The Alzheimer’s Association, Georgia Chapter is offering free virtual education programs in the coming weeks to help all Georgia caregivers and their families. The Association offers a number of education programs that can help those going through Alzheimer’s and their families understand what to expect so they can be prepared to meet the changes ahead and live well for as long as possible.
The Alzheimer’s Association recently released its 2020 Alzheimer’s Disease Facts and Figures report, which provides an in-depth look at the latest statistics and information on Alzheimer’s prevalence, incidence, mortality, costs of care and impact on caregivers across the country
Within a few years, doctors will be able to remotely evaluate patients for their risk of developing Alzheimer’s disease, Parkinson’s disease and frontotemporal dementia — without having to hook them up to expensive, cumbersome machines generally found only in hospitals. That’s the vision of Israeli entrepreneur Nathan Intrator, CEO of Neurosteer. “Millions of people suffer from neurodegenerative diseases, and as life expectancy goes up, that number will only increase,”
Effective measures include exercising regularly, engaging in “brain games” (including crossword puzzles, Sudoku or computer-based games), eating a heart-healthy Mediterranean diet, controlling high blood pressure and diabetes, and getting plenty of sleep.
A team of scientists from the Georgia Institute of Technology in Atlanta has discovered some reasons why lights flickering at 40 beats per second, or 40 hertz (Hz), have a beneficial effect on Alzheimer’s disease.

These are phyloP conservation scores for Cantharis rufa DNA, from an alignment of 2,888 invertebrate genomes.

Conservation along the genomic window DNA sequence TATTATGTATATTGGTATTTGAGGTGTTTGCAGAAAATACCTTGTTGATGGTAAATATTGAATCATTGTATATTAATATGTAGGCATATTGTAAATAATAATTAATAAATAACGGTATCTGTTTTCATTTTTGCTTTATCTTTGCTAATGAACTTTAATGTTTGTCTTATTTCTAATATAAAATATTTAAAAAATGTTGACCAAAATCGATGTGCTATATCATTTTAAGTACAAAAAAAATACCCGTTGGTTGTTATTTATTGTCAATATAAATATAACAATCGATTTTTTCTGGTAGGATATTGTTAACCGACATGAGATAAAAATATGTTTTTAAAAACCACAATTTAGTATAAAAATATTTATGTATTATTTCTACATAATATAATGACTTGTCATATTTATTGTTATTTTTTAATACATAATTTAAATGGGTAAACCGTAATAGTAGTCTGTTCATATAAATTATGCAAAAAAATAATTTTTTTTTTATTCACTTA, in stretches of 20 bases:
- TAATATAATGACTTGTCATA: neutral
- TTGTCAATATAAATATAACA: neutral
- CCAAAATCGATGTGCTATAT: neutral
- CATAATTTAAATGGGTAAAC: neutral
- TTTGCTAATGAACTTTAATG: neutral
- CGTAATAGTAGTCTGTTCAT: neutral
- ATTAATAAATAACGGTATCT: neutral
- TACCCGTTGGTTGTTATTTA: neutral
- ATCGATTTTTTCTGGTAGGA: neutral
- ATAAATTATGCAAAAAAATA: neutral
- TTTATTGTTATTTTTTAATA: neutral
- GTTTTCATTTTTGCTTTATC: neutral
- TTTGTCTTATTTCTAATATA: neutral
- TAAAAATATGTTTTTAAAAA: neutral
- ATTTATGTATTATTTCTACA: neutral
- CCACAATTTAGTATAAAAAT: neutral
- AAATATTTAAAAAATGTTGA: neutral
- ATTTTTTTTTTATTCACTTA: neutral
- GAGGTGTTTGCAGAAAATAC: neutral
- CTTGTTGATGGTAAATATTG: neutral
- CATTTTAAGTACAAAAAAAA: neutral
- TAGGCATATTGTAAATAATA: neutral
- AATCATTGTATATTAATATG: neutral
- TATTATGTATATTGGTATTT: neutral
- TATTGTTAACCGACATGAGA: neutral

A new study published in the journal Neurology in January 2020 concludes that increasing the intake of plant flavonols steeply reduces the risk of Alzheimer’s dementia (AD) by up to a half. In other words, AD could be prevented in many people simply by regularly eating and drinking more foods containing these compounds such as tea, oranges and broccoli.
Lithium is well known in the treatment of psychiatric conditions and now researchers have found that a micro dose of it can be beneficial in the treatment of Alzheimer’s, even in later stages of the disease.
Studies by researchers at the Lighting Research Center at Rensselaer Polytechnic Institute in New York showed that light therapy tailored to increase the circadian stimulation during the day benefited individuals with Alzheimer’s disease or dementia living in long-term care settings.
According to the Alzheimer’s Association, an estimated 40% of people with Alzheimer’s disease suffer from significant depression. Depression is very common in Alzheimer’s and usually manifests in the early and middle stages of the disease.
The good folks over at Marketwatch give us a good overview of what we can do. Here is a part of what they say:
The research on cognitive health and disease has homed in on seven pillars for living a brain-healthy lifestyle, which may in combination, slash your risk for brain-degenerative diseases.
Just keep in mind, however, that even if you performed all these pillars perfectly, it doesn’t mean you won’t get Alzheimer’s disease. Other factors, such as genetics, additional medical conditions that affect the brain and accidents, can’t always be controlled.
When it comes to Alzheimer’s, what happens first: beta amyloid plaques, or the visible personality and cognitive changes common with the disease? Researchers have long believed that amyloid drives neurodegeneration in the brain. But it’s possible that subtle changes in a person’s thinking abilities may actually precede the development of beta-amyloid protein, providing more clues to the complexity of the disease, according to a new study.